1. Unfortunately, they mean physically :(

      1. Can’t let the guy drive two cars at the same time :)

  7. I’d be willing to sabotage them for Kubica.

  8. ”Approaching the new tracks we have Sergey which has never been in Australia.”
    – What a weird wording, LOL.

    1. Tommy Scragend
      16th March 2018, 15:09

      It’s a quote from Kubica, who is not a native English speaker. His English is far better than most non-Polish people’s Polish, so I think he can be excused.

  9. Mark in Florida
    16th March 2018, 13:19

    I like Kubica a lot as a driver and I really wanted him to get the drive. But I had the random thought what if he gets out there and does a Luca Baduor? That would be tragic I don’t think he would but he’s been out a long time. I do hope that Robert gets his day in the sun.

    1. Mark in Florida
      I think we can with some confidence say, he will be better that Luca Baduor. That name? Oh the laughs.

      1. @bonbonjai, as an aside, it wasn’t as if Fisichella did that much better than Badoer though, and that was the same person who, in the Belgian GP, had stuck the car on pole and nearly won that race.

        Mark in Florida does have a point though, which is the expectation that is being placed on Kubica is so great that it seems pretty much inevitable that the reality of his performance would not – and probably never could – match up with the imaginations of those who hype him up.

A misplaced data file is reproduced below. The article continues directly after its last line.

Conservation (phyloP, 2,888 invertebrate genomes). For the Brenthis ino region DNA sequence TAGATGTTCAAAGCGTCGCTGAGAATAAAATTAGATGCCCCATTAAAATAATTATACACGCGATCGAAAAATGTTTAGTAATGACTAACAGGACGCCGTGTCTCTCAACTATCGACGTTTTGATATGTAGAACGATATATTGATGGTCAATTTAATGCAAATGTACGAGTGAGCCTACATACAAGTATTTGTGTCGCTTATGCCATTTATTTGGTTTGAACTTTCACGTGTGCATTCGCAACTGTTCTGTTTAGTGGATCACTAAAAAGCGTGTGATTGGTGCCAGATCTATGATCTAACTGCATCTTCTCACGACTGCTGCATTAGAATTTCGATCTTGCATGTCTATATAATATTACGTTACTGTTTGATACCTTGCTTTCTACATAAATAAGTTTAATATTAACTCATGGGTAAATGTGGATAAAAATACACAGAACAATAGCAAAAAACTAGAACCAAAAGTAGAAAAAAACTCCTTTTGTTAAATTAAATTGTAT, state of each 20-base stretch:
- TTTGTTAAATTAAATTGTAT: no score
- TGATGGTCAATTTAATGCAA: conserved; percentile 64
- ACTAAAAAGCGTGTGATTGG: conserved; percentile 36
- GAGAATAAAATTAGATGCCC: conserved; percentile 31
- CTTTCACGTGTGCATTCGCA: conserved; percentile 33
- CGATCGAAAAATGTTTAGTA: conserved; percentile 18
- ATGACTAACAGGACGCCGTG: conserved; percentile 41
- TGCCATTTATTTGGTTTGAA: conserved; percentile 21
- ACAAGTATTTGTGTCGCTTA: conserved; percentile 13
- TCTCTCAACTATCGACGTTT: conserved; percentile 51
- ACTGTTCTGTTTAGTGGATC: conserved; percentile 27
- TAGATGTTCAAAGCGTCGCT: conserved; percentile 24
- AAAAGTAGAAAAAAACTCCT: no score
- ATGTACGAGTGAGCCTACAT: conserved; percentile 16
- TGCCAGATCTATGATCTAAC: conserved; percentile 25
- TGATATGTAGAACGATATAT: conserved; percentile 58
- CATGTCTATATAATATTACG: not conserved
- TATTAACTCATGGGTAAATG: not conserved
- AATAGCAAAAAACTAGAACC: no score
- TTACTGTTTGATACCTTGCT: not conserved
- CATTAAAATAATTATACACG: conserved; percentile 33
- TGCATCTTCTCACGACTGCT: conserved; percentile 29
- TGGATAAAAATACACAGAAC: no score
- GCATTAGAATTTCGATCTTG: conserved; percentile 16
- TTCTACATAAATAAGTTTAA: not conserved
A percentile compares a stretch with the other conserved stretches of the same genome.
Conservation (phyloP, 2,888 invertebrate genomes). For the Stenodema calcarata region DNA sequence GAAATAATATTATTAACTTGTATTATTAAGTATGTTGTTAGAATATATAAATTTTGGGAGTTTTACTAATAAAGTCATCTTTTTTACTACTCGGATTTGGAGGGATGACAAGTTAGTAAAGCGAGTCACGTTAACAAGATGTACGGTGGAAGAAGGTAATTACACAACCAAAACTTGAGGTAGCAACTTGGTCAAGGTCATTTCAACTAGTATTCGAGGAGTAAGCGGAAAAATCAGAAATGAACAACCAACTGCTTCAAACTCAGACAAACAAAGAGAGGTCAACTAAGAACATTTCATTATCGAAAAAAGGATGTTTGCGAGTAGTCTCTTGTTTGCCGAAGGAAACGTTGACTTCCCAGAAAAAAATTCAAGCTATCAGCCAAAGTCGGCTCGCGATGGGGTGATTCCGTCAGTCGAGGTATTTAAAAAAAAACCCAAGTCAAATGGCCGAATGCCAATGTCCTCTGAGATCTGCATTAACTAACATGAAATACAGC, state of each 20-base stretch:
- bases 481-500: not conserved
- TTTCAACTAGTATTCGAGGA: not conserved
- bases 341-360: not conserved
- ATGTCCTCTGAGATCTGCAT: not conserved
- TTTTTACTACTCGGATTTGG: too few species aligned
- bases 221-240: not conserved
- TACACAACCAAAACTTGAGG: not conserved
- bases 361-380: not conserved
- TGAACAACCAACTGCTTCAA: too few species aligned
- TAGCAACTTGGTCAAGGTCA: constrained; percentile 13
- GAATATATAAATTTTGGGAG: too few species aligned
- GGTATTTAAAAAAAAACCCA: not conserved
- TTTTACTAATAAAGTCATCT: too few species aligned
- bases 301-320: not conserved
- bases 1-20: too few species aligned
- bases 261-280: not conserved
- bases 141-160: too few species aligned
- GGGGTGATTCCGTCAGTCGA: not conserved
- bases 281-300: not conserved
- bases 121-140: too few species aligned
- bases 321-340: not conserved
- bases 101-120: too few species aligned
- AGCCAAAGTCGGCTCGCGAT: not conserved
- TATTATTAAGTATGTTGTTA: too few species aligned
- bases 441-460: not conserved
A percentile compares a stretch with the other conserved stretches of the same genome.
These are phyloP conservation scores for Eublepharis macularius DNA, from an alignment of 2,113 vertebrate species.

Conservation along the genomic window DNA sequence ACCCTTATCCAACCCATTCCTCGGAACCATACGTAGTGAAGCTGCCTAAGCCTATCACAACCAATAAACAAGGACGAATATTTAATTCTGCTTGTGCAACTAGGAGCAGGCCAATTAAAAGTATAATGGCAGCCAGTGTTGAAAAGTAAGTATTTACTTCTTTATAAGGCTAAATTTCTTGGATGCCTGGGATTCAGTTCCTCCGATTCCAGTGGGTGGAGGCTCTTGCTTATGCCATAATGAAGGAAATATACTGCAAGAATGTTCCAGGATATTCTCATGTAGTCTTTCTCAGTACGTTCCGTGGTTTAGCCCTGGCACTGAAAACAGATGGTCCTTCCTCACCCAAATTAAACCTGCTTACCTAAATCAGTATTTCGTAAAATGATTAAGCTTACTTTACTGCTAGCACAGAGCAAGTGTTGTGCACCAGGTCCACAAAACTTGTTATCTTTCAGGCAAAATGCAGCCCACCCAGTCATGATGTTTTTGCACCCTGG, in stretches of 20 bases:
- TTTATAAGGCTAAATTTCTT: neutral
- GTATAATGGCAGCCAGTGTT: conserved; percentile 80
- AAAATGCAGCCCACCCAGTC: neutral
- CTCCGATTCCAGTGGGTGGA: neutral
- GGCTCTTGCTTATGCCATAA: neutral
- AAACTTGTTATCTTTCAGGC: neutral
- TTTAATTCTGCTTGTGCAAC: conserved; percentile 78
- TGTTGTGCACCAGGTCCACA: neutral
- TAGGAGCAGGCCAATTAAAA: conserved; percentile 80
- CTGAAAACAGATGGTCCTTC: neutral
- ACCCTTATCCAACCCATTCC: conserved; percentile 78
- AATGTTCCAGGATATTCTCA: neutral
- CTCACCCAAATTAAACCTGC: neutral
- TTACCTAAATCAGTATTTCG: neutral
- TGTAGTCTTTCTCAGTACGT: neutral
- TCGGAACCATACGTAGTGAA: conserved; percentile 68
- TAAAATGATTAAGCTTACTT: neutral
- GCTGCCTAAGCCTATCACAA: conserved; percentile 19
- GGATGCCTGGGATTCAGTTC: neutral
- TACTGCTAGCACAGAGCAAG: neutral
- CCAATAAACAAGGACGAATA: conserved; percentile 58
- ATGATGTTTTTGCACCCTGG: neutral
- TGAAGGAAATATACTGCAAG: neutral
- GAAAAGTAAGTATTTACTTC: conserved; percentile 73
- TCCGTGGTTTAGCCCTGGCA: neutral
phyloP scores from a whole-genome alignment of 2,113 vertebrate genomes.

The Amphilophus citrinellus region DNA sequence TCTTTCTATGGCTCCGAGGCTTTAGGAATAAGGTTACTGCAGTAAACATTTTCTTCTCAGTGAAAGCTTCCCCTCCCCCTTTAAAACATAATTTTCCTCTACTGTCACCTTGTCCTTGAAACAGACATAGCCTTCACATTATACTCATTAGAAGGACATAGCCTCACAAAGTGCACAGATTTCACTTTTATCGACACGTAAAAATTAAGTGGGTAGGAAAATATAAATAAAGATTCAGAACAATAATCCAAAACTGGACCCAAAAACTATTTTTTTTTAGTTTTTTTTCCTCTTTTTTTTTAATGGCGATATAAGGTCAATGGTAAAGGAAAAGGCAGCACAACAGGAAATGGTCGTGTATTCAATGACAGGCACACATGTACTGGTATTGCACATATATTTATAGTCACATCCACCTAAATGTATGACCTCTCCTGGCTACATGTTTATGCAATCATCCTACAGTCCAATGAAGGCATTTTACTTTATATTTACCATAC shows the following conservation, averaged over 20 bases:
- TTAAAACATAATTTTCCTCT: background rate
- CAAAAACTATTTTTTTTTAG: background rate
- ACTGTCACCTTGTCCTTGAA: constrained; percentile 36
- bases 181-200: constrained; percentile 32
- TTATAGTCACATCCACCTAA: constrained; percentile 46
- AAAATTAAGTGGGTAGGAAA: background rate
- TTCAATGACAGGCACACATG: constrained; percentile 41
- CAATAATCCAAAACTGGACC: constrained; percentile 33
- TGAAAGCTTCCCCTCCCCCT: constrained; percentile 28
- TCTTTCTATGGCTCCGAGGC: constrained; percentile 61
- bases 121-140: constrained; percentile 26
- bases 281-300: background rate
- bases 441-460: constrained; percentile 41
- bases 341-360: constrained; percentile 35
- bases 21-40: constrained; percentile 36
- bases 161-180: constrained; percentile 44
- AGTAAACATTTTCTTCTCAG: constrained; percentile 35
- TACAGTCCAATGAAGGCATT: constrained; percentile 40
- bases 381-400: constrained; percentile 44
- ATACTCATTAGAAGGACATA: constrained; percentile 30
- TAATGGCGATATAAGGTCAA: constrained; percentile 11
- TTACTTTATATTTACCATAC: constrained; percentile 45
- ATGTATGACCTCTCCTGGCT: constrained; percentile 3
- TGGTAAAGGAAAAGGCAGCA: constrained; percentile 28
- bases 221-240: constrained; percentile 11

The more level headed figures in the press who watched the pre-season tests in Barcelona noted that the new Williams looks like a bit of a disaster in the hands of all three drivers – whether it was Kubica, Sirotkin or Stroll behind the wheel, the car looked like an understeering pig for each one of them, and all three drivers seemed to have no confidence in the front end performance of the car. What looks inevitable, though, is that almost certainly we will see fans choosing to blame the drivers instead of the car, since it is far easier, and probably a lot more popular, to lash out at them – especially, dare I say it, Sirotkin (given his nationality) – than to lash out at the team.

  10. Considering “unable” links back to the word “ability”, I wonder if Williams are already planning for an in-season change of one of their two drivers who are definitely lacking ability compared to the reserve. Obviously I’m not suggesting the daddy’s boy …

  11. In other news, water is wet….

  12. Tonya Harding anyone?

Comments are closed.